The Tour of Chongming Island marks a significant shift in the season; the end of the one-day Classics and the beginning of the mid-season stage races that are part of the Women's WorldTour. The race takes place from May 9-11 in China.
It's traditionally a sprinter's affair with three pan-flat stages that cater to only the fastest women in the peloton - think Kirsten Wild (WNT-Rotor), Jolien D'hoore (Boels Dolmans) and Chloe Hosking (Ale Cipollini), all previous winners.
Last year, several early-race crashes took down some of the top sprinters while Charlotte Becker (Hitec) went on to secure the overall victory. Becker will not be on the start line this year, but runner-up Shannon Malseed will be back with support from her Tibco-SVB team to win the race this time around.
After a successful track campaign, Wild enjoyed two early-season victories on the Women's WorldTour this season, so far, at Driedaagse Brugge De Panne and Gent-Wevelgem. But the powerful Dutch sprinter will not be racing this year’s edition, having opted to race Festival Elsy Jacobs, which will leave the race open for new faces to stand on the podium.
In addition, some of the top teams will not be attending the race this year, such as Boels-Dolmans, Trek-Segafredo, Sunweb, Virtu, Canyon-SRAM, CCC-Liv or Ale Cipollini, meaning riders like D'hoore, Hosking, Marta Bastianelli and Marianne Vos will not be racing. Still, there are a number of riders to watch who will be wanting to take a victory in the first stage race on the Women's WorldTour.
WNT-Rotor will be returning with a competitive team with Anna Badegruber, Claudia Koster, Gabrielle Pilote-Fortin, Sarah Rijkes, Lea Lin Teutenberg and Lara Vieceli. "Our team goals for this race, are to let our younger and developing riders get the opportunity - with leaders being Lara Vieceli and Sarah Rijkes," the team’s press officer told Cyclingnews.
Mitchelton-Scott will be one of the highest ranked teams on the start line with riders Jessica Allen, Grace Brown, Alex Manly, Sarah Roy and Moniek Tenniglo. The riders typically make up the classics team but will now have a chance to use their power in this flat stage-race setting.
"We are going with the idea of doing some good preparation towards sprint finish, and we have Roy for the sprints," said director Alejandro Gonzales. "We always want to do well and Chongming is all about getting the sprint train ready for the upcoming races. The form is there, sprints are always a lottery and we've got our ticket. It is first race for Alex Manly back on the road for a while, so we will take day by day and fix individual goals for her."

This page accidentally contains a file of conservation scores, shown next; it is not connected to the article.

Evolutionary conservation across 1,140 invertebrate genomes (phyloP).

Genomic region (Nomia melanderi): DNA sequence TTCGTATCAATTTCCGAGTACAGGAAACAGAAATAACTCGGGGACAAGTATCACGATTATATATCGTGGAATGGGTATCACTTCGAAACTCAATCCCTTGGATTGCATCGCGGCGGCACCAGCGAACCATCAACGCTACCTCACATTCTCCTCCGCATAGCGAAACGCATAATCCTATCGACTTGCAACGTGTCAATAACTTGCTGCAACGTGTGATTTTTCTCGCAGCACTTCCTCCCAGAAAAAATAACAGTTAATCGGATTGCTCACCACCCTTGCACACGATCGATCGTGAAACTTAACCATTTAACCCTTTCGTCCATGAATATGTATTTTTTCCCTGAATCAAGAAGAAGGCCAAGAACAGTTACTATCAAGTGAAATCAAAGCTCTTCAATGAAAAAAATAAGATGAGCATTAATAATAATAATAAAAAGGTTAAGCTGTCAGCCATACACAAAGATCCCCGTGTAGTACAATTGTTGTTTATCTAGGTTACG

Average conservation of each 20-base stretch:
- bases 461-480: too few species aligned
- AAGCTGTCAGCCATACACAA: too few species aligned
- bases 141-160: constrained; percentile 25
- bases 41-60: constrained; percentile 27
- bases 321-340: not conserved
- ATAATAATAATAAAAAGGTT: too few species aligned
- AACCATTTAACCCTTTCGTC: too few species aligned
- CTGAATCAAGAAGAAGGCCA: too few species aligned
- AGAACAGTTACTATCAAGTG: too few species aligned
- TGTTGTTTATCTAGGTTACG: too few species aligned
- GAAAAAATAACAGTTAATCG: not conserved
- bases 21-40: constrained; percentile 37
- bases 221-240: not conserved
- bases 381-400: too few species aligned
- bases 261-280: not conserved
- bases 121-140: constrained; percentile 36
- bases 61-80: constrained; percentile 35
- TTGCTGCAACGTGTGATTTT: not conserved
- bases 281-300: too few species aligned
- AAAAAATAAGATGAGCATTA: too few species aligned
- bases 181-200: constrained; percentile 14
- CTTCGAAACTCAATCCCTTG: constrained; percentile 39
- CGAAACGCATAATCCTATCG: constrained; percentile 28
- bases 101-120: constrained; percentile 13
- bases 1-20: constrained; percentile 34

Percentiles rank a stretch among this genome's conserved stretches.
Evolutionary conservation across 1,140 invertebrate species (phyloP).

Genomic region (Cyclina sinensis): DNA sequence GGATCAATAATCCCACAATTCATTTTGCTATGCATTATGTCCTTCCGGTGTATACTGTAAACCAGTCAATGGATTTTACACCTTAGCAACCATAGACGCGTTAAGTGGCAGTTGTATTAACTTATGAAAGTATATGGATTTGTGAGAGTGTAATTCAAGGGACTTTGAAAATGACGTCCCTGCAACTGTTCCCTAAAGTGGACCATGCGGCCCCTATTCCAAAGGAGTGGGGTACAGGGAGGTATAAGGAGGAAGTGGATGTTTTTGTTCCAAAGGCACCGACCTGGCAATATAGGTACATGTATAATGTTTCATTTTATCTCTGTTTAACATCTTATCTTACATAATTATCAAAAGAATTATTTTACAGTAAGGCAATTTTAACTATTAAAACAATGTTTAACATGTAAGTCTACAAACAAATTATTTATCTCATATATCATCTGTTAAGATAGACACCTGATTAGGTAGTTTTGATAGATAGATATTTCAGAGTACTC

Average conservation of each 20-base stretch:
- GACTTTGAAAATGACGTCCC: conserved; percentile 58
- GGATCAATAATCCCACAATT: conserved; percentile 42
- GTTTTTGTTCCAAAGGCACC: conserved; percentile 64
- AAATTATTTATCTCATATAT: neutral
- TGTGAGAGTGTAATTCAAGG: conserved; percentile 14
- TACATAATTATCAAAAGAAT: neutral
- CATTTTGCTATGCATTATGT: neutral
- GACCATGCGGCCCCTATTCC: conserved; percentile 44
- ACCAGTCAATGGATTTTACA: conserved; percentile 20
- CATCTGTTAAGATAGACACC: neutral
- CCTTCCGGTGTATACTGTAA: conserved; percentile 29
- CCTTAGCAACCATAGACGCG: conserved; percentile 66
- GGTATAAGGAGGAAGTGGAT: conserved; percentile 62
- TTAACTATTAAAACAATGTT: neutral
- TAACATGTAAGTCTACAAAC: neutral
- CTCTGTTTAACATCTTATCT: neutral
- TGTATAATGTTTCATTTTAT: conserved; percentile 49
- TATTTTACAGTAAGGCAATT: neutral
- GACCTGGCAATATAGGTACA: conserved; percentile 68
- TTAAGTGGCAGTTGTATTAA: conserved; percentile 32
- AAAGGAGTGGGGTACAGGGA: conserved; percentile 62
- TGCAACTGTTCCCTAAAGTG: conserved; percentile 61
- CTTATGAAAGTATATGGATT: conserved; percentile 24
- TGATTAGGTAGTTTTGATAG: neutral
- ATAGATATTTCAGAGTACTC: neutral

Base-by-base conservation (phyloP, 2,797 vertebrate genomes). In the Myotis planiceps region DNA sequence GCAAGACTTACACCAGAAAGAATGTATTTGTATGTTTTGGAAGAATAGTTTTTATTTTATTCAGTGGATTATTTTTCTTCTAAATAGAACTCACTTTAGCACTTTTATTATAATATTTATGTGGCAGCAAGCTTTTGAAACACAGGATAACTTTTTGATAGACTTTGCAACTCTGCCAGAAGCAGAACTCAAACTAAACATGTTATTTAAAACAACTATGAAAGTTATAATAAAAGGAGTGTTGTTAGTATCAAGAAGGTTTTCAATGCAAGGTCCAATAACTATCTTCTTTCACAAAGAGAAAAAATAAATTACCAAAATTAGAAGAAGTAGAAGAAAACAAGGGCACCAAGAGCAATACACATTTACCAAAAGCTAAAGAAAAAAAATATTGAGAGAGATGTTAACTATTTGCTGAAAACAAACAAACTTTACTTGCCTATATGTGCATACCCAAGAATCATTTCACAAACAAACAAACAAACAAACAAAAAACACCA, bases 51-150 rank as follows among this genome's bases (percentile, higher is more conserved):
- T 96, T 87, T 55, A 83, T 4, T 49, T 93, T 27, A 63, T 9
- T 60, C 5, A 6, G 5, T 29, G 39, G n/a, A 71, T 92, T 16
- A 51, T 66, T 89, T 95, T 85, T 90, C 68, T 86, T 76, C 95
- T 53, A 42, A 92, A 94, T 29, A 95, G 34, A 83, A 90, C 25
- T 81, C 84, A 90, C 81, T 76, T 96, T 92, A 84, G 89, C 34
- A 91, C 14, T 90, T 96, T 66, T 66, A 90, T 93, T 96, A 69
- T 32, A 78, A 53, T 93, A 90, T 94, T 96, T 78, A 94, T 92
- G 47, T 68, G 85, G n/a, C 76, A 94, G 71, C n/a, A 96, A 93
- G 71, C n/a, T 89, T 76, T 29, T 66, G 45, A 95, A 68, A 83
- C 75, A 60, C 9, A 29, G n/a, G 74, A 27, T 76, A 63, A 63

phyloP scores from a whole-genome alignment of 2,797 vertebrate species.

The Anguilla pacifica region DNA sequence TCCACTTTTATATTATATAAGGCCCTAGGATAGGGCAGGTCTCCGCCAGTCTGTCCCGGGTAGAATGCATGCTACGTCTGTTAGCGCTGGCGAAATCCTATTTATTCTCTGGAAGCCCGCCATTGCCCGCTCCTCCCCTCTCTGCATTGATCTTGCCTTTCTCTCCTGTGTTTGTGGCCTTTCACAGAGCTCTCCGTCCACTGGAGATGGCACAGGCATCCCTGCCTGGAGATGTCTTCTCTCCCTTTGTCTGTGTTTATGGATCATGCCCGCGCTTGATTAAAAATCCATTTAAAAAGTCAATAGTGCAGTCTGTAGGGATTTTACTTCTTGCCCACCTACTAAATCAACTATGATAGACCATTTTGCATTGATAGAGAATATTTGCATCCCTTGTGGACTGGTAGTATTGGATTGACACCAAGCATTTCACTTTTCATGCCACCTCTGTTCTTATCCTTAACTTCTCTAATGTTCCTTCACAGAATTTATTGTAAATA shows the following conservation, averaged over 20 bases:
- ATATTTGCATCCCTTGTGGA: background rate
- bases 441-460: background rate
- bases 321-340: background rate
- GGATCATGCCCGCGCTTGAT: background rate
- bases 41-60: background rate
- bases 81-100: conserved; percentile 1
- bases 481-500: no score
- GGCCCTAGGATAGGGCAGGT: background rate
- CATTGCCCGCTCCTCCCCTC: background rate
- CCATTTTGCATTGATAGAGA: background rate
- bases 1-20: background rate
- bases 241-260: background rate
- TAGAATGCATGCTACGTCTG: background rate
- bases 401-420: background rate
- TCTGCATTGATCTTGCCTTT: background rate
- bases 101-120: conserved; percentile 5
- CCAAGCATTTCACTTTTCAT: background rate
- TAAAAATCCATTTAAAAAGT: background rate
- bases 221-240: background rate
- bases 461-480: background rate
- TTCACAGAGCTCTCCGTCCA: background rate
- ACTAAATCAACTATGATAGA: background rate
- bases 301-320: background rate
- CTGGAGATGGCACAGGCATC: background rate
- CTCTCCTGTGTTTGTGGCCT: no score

Tibco-SVB arrive with Malseed, but also have talents in Rozanna Slik, Nicolle Bruderer, Nina Kessler and Sharlotte Lucas. Parkhotel Valkenburg have Lorena Wiebes, who has had a stand-out season with wins at Danilith Nokere Koerse voor Dames, EPZ Omloop van Borsele and a stage at the Tour de Yorkshire.
Although Hitec are without the defending champion, Becker, it also has a strong team with sisters Lucy and Grace Garner, and Marta Tagliaferro.
Lotto Soudal Ladies bring Belgium champion Dom Annelies along with Lotte Kopecky, for a tough-to-beat duo.
Smaller UCI Women's Teams that will be able to showcase their talent include Servetto - Piumate, Minsk Cycling, Team Illuminate, Massi Tactic and Doltcini-Van Eyck Sport. And the race is also important for teams China Liv, Thailand Women’s Cycling, Lviv Cycling, and national teams from China and Hong Kong.
2019 Tour of Chongming Island
The route is varied from previous editions with two stages starting and finishing in the same location. There are very little technical sections, mainly flat routes for all three stages. "It is often hard for breakaways to stay away but intermediate sprints with bonus seconds on offer often helps to light up the race," as stated in a Mitchelton-Scott press release.
Stage 1: May 9, 2019 - New Park City, 102.7km
Stage 2: May 10, 2019 - Chongming Fenghuang Park - New Park City, 126.6km
Stage 3: May 11, 2019 - New Park City, 118.4km
Kirsten Frattini has been involved in bike racing from the grassroots level all the way to the World Cup. She is an honours graduate of Kinesiology and Health Science from York University in Toronto, Canada. Kirsten has worked in both print and digital publishing. She started with Cyclingnews as a North American Correspondent in 2006, and was responsible for reporting from the US and Canadian racing scene. Now as a Production Editor, she produces international race coverage for all cycling disciplines, edits global news and writes features.
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